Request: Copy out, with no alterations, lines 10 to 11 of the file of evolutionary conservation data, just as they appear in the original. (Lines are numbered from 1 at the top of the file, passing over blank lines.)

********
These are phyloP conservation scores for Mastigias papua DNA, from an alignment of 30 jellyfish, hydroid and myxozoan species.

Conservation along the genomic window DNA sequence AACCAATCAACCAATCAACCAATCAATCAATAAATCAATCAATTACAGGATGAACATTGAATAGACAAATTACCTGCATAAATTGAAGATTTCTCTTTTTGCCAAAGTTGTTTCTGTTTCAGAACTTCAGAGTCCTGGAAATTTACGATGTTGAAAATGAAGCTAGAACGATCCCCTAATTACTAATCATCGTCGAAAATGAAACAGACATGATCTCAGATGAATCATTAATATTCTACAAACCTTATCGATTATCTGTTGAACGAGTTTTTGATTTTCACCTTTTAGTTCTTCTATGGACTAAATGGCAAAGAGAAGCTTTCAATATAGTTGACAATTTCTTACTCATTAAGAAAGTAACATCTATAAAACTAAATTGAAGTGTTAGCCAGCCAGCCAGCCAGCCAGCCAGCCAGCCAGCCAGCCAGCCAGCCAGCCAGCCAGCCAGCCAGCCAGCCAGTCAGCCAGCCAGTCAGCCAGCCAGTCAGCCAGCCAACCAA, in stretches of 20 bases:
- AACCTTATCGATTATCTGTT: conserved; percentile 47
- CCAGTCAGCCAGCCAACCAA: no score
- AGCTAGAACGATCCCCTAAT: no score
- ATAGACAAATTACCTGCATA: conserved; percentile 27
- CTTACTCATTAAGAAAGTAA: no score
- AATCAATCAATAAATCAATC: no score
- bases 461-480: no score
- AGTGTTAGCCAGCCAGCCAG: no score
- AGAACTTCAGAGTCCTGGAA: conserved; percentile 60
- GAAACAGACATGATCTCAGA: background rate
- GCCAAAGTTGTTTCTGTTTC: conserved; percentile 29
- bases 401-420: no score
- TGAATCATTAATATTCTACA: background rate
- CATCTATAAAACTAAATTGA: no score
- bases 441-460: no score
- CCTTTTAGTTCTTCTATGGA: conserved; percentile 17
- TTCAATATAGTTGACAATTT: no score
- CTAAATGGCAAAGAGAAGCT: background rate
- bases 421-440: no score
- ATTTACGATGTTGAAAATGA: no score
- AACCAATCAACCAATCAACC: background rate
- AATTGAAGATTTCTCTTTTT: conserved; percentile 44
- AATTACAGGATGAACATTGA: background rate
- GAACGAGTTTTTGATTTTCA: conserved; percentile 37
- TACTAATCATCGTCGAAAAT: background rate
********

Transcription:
- AGTGTTAGCCAGCCAGCCAG: no score
- AGAACTTCAGAGTCCTGGAA: conserved; percentile 60